Some private companies that technically meet the definition of a public business entity have some breathing room to adopt two major FASB accounting standards.
The businesses may choose to follow the standards for revenue recognition and leases at the same time as other private companies instead of the earlier dates required for public businesses, the FASB said on September 29, 2017.
The option applies to businesses that meet the definition of a public business entity because they include, or must include, their financial statements with the SEC filings of public business entities, the FASB said in Accounting Standards Update (ASU) No. 2017-13, Revenue Recognition (Topic 605), Revenue From Contracts With Customers (Topic 606), Leases (Topic 840), and Leases (Topic 842): Amendments to SEC Paragraphs Pursuant to the Staff Announcement at the July 20, 2017, EITF Meeting and Rescission of Prior SEC Staff Announcements and Observer Comments.
Two types of businesses are likely be affected by the update, private companies that recently were acquired by a public company and private companies in which a public company has made a sizeable investment.
In both situations, the companies are considered public business entities for financial reporting purposes. The distinction is important when it comes to adopting the much-watched revenue recognition and lease accounting standards because the FASB allows private companies an extra year compared to public companies to comply with the new requirements.
The publication of the update follows an announcement SEC Deputy Chief Accountant Sagar Teotia made on July 20 at a meeting of the FASB's Emerging Issues Task Force (EITF).
At the time, Teotia said the SEC staff "would not object" to certain specific organizations complying with the FASB's revenue recognition standard, published in May 2014 as ASU No. 2014-09, Revenue From Contracts With Customers (Topic 606), and the lease accounting standard, published in February 2016, as ASU No. 2016-02, Leases ( Topic 842), at the same time that private companies and other qualifying entities comply with them. Statements by SEC officials to the EITF that alter the requirements of U.S. GAAP are considered amendments to GAAP at the moment the statements are made. The FASB, by practice, follows the SEC staff statement by releasing an ASU that formally adds the staff announcement to the FASB's Accounting Standards Codification.
"This announcement is applicable only to public business entities that otherwise would not meet the definition of a public business entity except for a requirement to include or the inclusion of its financial statements or financial information in another entity's filing with the SEC. This announcement is not applicable to other public business entities," the FASB's update reads.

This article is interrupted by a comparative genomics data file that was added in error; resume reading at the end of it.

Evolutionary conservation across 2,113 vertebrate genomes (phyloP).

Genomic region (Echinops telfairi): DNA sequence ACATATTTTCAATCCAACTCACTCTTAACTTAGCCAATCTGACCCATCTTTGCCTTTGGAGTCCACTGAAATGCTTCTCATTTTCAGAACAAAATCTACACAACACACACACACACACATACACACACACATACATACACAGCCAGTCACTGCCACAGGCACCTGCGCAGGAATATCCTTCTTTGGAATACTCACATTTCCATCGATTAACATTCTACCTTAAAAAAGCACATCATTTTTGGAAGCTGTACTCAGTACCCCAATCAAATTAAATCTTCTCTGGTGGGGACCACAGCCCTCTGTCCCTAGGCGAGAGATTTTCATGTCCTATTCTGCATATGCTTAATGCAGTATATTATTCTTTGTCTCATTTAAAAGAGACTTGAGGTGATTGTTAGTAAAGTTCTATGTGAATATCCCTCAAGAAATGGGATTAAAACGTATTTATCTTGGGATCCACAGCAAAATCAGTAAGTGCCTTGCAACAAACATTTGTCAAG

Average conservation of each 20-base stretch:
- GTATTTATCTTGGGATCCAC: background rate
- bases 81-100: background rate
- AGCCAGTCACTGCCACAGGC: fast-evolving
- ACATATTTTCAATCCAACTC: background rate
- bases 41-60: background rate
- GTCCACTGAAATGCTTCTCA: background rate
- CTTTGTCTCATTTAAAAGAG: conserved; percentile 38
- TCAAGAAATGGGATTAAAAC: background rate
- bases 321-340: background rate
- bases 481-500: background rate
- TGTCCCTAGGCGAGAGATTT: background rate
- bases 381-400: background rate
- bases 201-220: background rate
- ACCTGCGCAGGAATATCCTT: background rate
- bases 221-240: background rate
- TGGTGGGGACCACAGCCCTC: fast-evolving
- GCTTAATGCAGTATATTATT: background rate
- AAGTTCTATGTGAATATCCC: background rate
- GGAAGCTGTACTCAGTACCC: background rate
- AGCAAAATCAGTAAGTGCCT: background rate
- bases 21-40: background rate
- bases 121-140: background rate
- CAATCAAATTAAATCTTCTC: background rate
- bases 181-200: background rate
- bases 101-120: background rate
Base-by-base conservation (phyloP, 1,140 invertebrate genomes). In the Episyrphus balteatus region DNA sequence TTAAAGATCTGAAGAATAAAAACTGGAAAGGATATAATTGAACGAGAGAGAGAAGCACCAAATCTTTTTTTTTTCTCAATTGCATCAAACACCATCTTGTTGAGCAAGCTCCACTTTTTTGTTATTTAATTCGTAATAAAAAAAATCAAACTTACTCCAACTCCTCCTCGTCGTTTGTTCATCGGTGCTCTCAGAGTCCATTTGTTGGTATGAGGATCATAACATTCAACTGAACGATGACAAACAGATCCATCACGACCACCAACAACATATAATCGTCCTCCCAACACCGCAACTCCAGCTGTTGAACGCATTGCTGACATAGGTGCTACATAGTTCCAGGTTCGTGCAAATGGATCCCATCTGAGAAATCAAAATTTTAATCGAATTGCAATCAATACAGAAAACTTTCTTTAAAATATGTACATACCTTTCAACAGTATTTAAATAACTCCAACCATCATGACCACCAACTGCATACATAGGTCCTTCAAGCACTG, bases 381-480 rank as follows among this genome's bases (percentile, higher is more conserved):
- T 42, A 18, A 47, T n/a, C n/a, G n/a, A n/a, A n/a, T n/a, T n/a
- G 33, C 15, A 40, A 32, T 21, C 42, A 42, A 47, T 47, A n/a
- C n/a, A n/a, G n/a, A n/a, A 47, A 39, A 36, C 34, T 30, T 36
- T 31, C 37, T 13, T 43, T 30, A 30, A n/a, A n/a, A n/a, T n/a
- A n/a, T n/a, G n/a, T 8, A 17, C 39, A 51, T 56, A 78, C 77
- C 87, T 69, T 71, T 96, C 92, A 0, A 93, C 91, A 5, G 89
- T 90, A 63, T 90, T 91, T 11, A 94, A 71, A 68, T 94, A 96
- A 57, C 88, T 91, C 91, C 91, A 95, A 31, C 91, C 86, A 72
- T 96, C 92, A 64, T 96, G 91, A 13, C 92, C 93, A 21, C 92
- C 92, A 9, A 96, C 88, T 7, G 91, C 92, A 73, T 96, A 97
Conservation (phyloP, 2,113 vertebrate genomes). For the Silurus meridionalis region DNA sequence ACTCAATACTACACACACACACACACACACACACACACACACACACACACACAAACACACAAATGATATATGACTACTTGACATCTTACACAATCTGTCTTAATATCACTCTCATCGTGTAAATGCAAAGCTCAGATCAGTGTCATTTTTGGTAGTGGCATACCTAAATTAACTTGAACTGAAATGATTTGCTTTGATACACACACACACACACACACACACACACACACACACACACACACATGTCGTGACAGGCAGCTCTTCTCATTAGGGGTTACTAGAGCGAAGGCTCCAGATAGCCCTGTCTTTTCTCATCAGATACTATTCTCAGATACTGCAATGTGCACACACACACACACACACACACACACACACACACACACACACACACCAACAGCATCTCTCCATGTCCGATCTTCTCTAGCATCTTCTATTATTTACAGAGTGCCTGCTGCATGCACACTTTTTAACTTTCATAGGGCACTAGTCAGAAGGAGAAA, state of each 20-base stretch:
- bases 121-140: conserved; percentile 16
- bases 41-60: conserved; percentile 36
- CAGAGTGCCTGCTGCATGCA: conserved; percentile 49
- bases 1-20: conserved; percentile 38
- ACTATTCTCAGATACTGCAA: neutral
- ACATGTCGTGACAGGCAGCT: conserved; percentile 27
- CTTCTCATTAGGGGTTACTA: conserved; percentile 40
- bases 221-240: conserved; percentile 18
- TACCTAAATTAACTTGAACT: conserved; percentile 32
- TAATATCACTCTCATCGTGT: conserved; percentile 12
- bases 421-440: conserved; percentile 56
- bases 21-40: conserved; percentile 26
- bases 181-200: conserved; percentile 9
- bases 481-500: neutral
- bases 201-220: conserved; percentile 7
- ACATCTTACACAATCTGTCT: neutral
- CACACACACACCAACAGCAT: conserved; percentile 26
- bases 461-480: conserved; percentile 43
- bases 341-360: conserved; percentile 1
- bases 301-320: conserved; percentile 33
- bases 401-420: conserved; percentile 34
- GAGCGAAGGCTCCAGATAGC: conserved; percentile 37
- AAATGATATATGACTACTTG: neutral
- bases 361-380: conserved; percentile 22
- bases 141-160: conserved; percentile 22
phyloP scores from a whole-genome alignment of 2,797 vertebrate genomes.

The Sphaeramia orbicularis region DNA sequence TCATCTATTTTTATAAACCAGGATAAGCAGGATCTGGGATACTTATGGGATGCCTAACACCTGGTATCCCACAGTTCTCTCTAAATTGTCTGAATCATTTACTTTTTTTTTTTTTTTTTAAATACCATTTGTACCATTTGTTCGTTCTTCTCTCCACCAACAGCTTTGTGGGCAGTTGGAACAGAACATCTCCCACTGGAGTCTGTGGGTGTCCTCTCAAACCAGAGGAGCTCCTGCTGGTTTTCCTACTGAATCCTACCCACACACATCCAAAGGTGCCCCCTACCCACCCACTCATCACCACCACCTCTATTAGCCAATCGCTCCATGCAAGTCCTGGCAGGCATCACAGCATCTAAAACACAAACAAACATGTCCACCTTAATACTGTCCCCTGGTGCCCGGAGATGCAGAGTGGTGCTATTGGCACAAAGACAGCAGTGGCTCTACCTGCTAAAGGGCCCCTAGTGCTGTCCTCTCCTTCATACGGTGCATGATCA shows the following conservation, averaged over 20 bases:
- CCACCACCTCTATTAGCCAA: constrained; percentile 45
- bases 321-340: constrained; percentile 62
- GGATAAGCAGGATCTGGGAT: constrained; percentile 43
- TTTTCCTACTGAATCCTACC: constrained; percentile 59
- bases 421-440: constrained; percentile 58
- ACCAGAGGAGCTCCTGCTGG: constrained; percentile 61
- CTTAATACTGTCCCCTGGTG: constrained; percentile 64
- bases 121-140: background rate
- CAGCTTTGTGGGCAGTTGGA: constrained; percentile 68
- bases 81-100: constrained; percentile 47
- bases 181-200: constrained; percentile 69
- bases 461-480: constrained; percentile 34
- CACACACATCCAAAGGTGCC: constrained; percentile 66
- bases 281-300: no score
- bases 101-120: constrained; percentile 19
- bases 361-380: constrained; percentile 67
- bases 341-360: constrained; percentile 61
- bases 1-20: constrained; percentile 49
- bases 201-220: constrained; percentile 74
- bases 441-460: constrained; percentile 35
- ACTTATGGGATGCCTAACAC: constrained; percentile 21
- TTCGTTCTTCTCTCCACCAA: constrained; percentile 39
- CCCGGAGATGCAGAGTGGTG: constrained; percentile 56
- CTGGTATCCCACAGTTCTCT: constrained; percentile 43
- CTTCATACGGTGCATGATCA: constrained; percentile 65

The FASB's Master Glossary says a business is considered a public business entity if it is required by the SEC to file or furnish financial statements, or does file or furnish financial statements, including voluntary filers. It also includes other entities whose financial statements or financial information are required to be or are included in a filing.
"An entity may meet the definition of a public business entity solely because its financial statements or financial information is included in another entity's filing with the SEC. In that case, the entity is only a public business entity for purposes of financial statements that are filed or furnished with the SEC," according to the glossary.
The FASB's revenue standard gets rid of reams of industry-specific guidance in U.S. GAAP and comes up with a uniform method for businesses and other organizations to record the top line in their income statements. It goes into effect for public companies in 2018. Private companies must comply with it for annual statements in 2019 but have until 2020 for quarterly reports.
The leases standard is the culmination of years of debate about whether and how businesses should record liabilities associated with renting real estate, equipment and vehicles. The standard, which goes into effect in 2019 for public companies, is expected to greatly inflate balance sheets. Private companies and other organizations have until 2020 to follow it for annual reports and until 2021 for quarterly filings.
The implementation process for both standards has required extra work for companies of all sizes.
For more information on this topic, or to learn how Baker Tilly accounting and assurance specialists can help, contact our team.
We have partnered with Thomson Reuters to issue our monthly Accounting insights. Please feel free to contact Baker Tilly if you have any questions related to these articles or Baker Tilly's Accounting and Assurance Services. ©2017 Thomson Reuters/Tax & Accounting. All Rights Reserved.